There are more and more interactions between surgeons and oncologists for patients with metastatic colon cancer.
Colon cancer is very special since we can cure metastatic disease which is not usually possible for cancer. In colon cancer we talk about cure and not only survival. Because we can cure, we need to make sure we don’t miss any opportunity to do so.
Over the last five years our approach in patients with metastatic disease with liver-limited lesions has changed. We know that with more successful chemotherapies, we are able to convert more and more patients to a situation which allows a surgical resection with the intention to cure. Not all surgeries will cure, but it gives us a chance to cure.
The selection of chemotherapy will become more and more important because the more effective the chemo is the more likely we can pursue a curative resection. We also need to be aware of toxicities of chemo and targeted agents which can create liver toxicities and may jeopardize a successful liver resection.
For patients with unresectable liver lesions who become resectable, we now recommend doing the surgery as we don’t want to continue chemotherapy which increase the risk of liver injuries. As soon as the liver tumors become resectable, surgery should be done.
There is much more discussion about patients who have one or two lesions that can be resected. Should they receive chemotherapy.?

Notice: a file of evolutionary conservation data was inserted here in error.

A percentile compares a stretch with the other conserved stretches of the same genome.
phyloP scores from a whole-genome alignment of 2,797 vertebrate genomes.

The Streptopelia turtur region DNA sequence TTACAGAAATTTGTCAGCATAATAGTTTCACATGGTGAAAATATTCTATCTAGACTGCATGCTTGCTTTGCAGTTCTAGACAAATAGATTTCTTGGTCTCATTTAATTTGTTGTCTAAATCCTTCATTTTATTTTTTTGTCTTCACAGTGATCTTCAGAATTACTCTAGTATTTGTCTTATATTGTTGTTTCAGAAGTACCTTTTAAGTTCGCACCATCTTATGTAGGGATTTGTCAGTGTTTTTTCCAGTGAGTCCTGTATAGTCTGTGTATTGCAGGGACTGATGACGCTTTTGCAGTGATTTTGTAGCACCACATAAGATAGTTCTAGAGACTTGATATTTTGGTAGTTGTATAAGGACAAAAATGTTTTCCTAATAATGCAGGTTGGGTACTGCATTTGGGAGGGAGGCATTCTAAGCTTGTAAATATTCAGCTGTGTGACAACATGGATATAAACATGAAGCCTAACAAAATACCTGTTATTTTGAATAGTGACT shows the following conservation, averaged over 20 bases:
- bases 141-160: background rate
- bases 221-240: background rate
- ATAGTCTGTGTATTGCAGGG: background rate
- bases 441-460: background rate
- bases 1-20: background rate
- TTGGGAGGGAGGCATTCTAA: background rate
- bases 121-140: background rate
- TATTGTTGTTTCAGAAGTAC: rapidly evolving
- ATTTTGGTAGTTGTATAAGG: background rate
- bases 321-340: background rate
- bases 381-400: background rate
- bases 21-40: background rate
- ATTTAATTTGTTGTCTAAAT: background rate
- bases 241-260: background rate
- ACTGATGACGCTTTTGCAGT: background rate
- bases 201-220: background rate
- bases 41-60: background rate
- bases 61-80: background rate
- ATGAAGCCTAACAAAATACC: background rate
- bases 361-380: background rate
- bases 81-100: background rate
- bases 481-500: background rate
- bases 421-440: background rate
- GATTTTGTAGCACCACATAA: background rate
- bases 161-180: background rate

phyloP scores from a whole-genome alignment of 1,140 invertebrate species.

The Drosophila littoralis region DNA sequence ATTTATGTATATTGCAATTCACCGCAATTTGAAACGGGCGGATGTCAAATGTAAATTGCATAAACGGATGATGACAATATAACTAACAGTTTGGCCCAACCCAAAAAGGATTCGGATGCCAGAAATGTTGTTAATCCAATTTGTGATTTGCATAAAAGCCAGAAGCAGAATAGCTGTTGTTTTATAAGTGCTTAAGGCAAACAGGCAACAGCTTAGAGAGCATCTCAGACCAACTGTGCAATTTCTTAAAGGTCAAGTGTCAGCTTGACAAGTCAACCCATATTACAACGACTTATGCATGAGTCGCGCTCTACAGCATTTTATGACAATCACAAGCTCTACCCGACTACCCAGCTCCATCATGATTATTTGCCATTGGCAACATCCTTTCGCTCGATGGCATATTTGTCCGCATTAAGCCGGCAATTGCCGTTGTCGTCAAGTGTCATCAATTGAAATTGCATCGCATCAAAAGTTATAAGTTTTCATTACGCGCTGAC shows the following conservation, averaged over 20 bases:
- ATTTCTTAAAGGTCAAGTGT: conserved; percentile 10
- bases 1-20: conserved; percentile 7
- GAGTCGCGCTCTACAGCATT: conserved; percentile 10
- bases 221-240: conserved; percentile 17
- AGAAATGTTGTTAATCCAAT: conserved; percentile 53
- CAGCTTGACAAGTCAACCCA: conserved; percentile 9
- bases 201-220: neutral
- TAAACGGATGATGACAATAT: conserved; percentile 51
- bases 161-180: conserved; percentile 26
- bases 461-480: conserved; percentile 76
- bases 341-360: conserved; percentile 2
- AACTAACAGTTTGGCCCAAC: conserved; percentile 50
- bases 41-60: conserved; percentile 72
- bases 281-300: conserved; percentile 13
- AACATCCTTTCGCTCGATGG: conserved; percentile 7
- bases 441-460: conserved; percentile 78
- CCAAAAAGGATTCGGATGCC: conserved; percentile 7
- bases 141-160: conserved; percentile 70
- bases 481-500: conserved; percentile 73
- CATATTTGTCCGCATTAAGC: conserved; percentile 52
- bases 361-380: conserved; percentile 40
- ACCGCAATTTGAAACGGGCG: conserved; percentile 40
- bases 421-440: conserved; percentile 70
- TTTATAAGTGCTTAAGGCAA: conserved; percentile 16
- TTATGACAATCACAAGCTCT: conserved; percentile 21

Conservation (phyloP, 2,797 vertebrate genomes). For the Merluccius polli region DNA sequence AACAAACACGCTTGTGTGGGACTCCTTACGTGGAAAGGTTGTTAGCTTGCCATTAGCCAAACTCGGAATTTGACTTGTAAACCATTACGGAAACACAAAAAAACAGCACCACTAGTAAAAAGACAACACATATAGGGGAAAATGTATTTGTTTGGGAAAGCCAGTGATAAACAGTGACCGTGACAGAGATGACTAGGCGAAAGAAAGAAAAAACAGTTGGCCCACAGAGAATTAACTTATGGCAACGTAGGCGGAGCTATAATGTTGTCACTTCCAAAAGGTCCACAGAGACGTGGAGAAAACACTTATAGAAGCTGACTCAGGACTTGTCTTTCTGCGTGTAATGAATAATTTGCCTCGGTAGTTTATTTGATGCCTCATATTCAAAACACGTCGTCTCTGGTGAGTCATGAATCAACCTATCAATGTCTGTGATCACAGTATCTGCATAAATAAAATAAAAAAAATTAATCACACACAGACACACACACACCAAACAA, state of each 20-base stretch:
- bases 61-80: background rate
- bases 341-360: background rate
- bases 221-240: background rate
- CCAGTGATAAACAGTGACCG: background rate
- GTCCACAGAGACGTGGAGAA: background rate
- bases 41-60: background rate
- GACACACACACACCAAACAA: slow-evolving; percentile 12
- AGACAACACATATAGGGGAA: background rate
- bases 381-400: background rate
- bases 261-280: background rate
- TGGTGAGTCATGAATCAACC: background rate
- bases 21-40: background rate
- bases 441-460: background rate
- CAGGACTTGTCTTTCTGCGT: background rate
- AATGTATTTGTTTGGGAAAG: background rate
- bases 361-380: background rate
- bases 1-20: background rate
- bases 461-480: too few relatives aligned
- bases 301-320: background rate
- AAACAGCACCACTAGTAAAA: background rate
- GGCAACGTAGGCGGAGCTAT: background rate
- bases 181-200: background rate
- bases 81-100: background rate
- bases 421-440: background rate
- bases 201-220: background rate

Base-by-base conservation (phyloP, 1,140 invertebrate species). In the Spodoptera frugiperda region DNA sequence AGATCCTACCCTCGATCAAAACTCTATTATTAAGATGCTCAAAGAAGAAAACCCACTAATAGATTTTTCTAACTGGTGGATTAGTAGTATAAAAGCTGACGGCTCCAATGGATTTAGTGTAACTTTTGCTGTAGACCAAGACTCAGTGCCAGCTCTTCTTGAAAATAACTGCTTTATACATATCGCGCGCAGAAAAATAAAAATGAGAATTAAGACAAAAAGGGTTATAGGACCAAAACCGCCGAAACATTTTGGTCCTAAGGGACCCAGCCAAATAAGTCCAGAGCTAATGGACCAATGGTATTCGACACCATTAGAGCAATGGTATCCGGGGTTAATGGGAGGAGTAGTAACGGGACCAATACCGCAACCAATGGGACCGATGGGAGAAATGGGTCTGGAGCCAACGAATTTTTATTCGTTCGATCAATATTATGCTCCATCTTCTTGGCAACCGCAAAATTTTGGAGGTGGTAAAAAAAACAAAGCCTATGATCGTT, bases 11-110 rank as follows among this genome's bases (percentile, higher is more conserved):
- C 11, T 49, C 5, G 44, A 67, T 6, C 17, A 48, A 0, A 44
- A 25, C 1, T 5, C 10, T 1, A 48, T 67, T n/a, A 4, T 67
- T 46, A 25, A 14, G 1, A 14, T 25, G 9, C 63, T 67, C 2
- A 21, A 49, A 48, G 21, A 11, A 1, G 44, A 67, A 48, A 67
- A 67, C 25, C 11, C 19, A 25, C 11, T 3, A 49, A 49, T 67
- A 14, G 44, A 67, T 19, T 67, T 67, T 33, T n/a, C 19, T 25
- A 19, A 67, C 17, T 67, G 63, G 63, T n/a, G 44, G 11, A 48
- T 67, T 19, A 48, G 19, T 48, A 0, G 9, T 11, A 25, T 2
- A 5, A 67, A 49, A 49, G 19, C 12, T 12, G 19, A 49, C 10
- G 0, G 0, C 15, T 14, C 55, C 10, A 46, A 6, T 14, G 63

Last week I had a patient who fit into this category. He was resected for his primary tumor but developed one liver metastases. He is getting different opinions about what should he do. First chemotherapy then surgery, first surgery and then chemo, or only surgery.
Depending the doctor he saw, he had different recommendations for all three options. He was confused and wanted to know my opinion.
There is no right or wrong, but I think there is a better way to strategize in these cases. We always recommend chemotherapy first for about three months and then do the surgery followed by chemotherapy after surgery. What are the advantages? This scenario allows us to test if our chemotherapy works. We repeat the CT scan after six weeks. If tumors are same or smaller, we start planning the surgery knowing that we need to wait six weeks after the last dose of Avastin.
Knowing that these tumors are controlled over the months makes the surgery more successful since we are always concerned that there are more lesions not being able to be detected. When the visible tumors shrink, there is a better chance we will also kill cancer cells not visible on CT or PET scan.
There is always a concern if the liver lesion is resectable that the tumor might grow, and the lesion would become unresectable. We know if tumors grow under aggressive chemotherapy, it is unlikely that a surgical resection would have been successful either.
The biggest fear that the surgeons and the oncologists have is that the lesion responds too well and disappears. That makes it very difficult for the surgeon to find the lesion during surgery. We know that even with complete resolution on PET and CT and normalization of CEA, we still find tumor cells in about 30-50% of these lesions so we always want to remove the area of the lesions.
It is very critical for patients with liver lesions to consult with a hepatobiliary surgeon early. He should be part of the team from the start.